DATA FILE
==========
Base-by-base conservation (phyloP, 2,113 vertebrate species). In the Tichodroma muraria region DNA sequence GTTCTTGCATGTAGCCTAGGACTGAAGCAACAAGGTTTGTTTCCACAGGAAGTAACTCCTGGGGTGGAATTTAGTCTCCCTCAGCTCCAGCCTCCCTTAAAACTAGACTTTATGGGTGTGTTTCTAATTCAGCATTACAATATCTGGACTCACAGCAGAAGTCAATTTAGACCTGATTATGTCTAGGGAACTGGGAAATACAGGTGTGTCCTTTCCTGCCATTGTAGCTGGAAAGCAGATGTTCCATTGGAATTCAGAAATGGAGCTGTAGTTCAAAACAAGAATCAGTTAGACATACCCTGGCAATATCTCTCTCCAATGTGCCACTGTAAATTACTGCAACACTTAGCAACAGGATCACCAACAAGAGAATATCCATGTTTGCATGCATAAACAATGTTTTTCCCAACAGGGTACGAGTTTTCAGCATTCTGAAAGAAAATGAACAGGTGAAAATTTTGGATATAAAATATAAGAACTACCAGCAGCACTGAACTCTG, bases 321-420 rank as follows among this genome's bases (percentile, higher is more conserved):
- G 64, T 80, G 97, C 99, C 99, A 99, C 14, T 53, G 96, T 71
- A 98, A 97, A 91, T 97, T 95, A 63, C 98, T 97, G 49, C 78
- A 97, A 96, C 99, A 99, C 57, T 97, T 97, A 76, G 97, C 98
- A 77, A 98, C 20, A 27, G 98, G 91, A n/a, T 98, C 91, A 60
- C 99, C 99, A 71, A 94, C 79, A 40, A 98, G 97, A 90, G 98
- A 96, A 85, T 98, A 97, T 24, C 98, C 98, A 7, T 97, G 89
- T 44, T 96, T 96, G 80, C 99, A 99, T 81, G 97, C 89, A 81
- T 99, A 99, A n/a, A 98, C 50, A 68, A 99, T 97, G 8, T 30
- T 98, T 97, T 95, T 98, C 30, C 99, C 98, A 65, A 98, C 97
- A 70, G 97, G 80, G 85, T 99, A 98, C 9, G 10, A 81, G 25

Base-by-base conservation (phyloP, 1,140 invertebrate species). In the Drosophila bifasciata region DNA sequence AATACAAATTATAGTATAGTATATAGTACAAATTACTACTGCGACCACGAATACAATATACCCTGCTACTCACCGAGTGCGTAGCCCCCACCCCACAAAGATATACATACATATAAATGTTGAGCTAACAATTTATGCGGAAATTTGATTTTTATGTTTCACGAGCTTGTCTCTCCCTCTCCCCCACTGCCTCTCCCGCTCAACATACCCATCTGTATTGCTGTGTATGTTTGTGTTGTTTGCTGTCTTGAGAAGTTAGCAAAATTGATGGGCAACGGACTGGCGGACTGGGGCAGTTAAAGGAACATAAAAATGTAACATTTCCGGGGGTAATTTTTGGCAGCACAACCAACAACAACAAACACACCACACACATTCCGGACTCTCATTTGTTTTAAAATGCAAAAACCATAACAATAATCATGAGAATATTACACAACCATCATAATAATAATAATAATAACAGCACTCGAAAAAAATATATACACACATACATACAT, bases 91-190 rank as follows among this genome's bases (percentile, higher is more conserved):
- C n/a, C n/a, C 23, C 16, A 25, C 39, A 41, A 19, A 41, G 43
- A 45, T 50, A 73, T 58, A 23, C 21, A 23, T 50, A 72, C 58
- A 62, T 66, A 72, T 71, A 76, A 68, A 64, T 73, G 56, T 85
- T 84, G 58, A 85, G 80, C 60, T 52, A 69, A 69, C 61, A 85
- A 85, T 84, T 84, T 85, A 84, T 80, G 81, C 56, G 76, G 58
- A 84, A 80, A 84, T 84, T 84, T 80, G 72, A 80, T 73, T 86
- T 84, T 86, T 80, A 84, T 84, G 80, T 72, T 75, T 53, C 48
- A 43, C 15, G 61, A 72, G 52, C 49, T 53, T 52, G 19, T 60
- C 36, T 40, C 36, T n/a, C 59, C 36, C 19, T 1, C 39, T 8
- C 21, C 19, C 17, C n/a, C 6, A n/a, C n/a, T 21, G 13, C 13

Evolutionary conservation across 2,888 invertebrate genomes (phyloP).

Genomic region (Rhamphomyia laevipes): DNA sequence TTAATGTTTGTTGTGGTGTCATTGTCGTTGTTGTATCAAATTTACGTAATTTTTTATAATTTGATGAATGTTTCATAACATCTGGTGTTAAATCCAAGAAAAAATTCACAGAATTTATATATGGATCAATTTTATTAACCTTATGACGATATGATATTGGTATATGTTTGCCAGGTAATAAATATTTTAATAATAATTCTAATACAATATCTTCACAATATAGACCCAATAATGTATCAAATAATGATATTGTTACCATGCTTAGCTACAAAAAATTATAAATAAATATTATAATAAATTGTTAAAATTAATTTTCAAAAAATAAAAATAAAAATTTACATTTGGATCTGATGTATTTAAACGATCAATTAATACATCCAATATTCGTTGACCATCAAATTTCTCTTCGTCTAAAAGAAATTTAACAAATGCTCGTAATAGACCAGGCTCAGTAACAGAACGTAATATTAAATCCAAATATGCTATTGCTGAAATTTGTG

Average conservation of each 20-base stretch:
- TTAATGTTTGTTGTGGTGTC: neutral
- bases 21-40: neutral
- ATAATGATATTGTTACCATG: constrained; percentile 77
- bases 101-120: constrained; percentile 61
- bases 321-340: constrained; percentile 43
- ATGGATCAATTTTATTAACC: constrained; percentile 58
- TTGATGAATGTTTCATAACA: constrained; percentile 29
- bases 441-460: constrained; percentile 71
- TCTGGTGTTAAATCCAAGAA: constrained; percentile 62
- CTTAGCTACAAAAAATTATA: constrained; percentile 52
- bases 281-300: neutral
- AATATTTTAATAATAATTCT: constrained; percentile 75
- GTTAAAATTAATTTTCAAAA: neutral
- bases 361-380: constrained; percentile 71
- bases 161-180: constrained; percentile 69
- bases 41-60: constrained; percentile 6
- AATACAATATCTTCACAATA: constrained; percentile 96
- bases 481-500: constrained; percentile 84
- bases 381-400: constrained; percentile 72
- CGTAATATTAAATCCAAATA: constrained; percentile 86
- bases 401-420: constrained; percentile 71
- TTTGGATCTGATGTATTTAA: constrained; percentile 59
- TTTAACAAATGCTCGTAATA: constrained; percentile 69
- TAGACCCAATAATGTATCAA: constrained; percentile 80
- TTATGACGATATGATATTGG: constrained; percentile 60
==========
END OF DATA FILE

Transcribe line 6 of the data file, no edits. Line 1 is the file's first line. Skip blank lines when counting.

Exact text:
- C 99, C 99, A 71, A 94, C 79, A 40, A 98, G 97, A 90, G 98